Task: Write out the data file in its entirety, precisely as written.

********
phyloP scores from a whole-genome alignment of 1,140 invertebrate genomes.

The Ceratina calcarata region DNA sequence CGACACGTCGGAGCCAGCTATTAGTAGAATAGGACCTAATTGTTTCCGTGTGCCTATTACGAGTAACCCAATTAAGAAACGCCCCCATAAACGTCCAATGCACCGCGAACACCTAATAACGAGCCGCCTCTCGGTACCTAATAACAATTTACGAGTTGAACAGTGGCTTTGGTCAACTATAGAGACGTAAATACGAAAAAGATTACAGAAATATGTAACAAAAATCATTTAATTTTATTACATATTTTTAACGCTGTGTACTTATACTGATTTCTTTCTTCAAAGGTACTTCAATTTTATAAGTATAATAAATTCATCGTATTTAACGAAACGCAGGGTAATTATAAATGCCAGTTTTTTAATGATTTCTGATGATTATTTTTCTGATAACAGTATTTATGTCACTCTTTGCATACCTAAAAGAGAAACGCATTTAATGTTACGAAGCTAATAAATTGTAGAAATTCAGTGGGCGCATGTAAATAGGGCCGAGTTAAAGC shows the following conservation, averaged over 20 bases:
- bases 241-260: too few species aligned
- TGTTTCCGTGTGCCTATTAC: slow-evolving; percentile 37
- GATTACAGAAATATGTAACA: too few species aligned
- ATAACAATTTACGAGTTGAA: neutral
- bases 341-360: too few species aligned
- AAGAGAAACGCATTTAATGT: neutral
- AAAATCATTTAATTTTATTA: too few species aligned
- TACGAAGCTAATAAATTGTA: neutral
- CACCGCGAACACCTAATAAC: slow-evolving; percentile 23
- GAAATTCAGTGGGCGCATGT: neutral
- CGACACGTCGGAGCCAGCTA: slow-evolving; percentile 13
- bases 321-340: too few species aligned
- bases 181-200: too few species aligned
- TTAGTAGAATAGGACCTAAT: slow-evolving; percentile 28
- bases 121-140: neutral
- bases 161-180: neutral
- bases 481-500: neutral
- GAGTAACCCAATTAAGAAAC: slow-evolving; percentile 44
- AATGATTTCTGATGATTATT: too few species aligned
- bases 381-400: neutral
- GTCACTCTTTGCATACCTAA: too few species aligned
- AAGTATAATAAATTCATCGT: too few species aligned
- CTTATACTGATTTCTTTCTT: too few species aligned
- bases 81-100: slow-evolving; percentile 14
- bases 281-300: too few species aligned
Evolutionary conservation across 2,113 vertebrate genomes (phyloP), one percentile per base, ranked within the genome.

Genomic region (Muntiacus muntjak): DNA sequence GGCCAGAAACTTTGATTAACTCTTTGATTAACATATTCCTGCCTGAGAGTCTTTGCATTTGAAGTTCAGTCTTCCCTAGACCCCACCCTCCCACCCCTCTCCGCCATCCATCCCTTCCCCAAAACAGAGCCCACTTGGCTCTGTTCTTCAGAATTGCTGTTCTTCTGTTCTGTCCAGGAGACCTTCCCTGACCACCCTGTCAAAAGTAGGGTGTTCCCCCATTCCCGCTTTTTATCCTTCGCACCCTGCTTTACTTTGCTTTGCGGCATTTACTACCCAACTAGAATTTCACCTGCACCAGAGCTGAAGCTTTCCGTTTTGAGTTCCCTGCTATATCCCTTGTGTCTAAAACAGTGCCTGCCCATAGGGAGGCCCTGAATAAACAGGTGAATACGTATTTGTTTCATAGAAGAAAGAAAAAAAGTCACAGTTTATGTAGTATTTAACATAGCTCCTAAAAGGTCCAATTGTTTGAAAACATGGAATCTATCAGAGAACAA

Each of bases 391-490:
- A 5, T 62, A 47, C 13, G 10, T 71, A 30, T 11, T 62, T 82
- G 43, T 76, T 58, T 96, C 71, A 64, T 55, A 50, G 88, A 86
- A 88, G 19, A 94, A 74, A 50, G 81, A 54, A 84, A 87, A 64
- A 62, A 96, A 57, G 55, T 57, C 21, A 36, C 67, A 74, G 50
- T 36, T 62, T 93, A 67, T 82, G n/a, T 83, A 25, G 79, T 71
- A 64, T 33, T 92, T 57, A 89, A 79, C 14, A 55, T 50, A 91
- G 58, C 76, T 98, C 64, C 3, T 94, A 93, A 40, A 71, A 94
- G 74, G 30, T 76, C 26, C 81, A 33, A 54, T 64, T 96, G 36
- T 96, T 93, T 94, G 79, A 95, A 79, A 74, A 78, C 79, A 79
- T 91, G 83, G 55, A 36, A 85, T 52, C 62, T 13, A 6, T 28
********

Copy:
phyloP scores from a whole-genome alignment of 1,140 invertebrate genomes.

The Ceratina calcarata region DNA sequence CGACACGTCGGAGCCAGCTATTAGTAGAATAGGACCTAATTGTTTCCGTGTGCCTATTACGAGTAACCCAATTAAGAAACGCCCCCATAAACGTCCAATGCACCGCGAACACCTAATAACGAGCCGCCTCTCGGTACCTAATAACAATTTACGAGTTGAACAGTGGCTTTGGTCAACTATAGAGACGTAAATACGAAAAAGATTACAGAAATATGTAACAAAAATCATTTAATTTTATTACATATTTTTAACGCTGTGTACTTATACTGATTTCTTTCTTCAAAGGTACTTCAATTTTATAAGTATAATAAATTCATCGTATTTAACGAAACGCAGGGTAATTATAAATGCCAGTTTTTTAATGATTTCTGATGATTATTTTTCTGATAACAGTATTTATGTCACTCTTTGCATACCTAAAAGAGAAACGCATTTAATGTTACGAAGCTAATAAATTGTAGAAATTCAGTGGGCGCATGTAAATAGGGCCGAGTTAAAGC shows the following conservation, averaged over 20 bases:
- bases 241-260: too few species aligned
- TGTTTCCGTGTGCCTATTAC: slow-evolving; percentile 37
- GATTACAGAAATATGTAACA: too few species aligned
- ATAACAATTTACGAGTTGAA: neutral
- bases 341-360: too few species aligned
- AAGAGAAACGCATTTAATGT: neutral
- AAAATCATTTAATTTTATTA: too few species aligned
- TACGAAGCTAATAAATTGTA: neutral
- CACCGCGAACACCTAATAAC: slow-evolving; percentile 23
- GAAATTCAGTGGGCGCATGT: neutral
- CGACACGTCGGAGCCAGCTA: slow-evolving; percentile 13
- bases 321-340: too few species aligned
- bases 181-200: too few species aligned
- TTAGTAGAATAGGACCTAAT: slow-evolving; percentile 28
- bases 121-140: neutral
- bases 161-180: neutral
- bases 481-500: neutral
- GAGTAACCCAATTAAGAAAC: slow-evolving; percentile 44
- AATGATTTCTGATGATTATT: too few species aligned
- bases 381-400: neutral
- GTCACTCTTTGCATACCTAA: too few species aligned
- AAGTATAATAAATTCATCGT: too few species aligned
- CTTATACTGATTTCTTTCTT: too few species aligned
- bases 81-100: slow-evolving; percentile 14
- bases 281-300: too few species aligned
Evolutionary conservation across 2,113 vertebrate genomes (phyloP), one percentile per base, ranked within the genome.

Genomic region (Muntiacus muntjak): DNA sequence GGCCAGAAACTTTGATTAACTCTTTGATTAACATATTCCTGCCTGAGAGTCTTTGCATTTGAAGTTCAGTCTTCCCTAGACCCCACCCTCCCACCCCTCTCCGCCATCCATCCCTTCCCCAAAACAGAGCCCACTTGGCTCTGTTCTTCAGAATTGCTGTTCTTCTGTTCTGTCCAGGAGACCTTCCCTGACCACCCTGTCAAAAGTAGGGTGTTCCCCCATTCCCGCTTTTTATCCTTCGCACCCTGCTTTACTTTGCTTTGCGGCATTTACTACCCAACTAGAATTTCACCTGCACCAGAGCTGAAGCTTTCCGTTTTGAGTTCCCTGCTATATCCCTTGTGTCTAAAACAGTGCCTGCCCATAGGGAGGCCCTGAATAAACAGGTGAATACGTATTTGTTTCATAGAAGAAAGAAAAAAAGTCACAGTTTATGTAGTATTTAACATAGCTCCTAAAAGGTCCAATTGTTTGAAAACATGGAATCTATCAGAGAACAA

Each of bases 391-490:
- A 5, T 62, A 47, C 13, G 10, T 71, A 30, T 11, T 62, T 82
- G 43, T 76, T 58, T 96, C 71, A 64, T 55, A 50, G 88, A 86
- A 88, G 19, A 94, A 74, A 50, G 81, A 54, A 84, A 87, A 64
- A 62, A 96, A 57, G 55, T 57, C 21, A 36, C 67, A 74, G 50
- T 36, T 62, T 93, A 67, T 82, G n/a, T 83, A 25, G 79, T 71
- A 64, T 33, T 92, T 57, A 89, A 79, C 14, A 55, T 50, A 91
- G 58, C 76, T 98, C 64, C 3, T 94, A 93, A 40, A 71, A 94
- G 74, G 30, T 76, C 26, C 81, A 33, A 54, T 64, T 96, G 36
- T 96, T 93, T 94, G 79, A 95, A 79, A 74, A 78, C 79, A 79
- T 91, G 83, G 55, A 36, A 85, T 52, C 62, T 13, A 6, T 28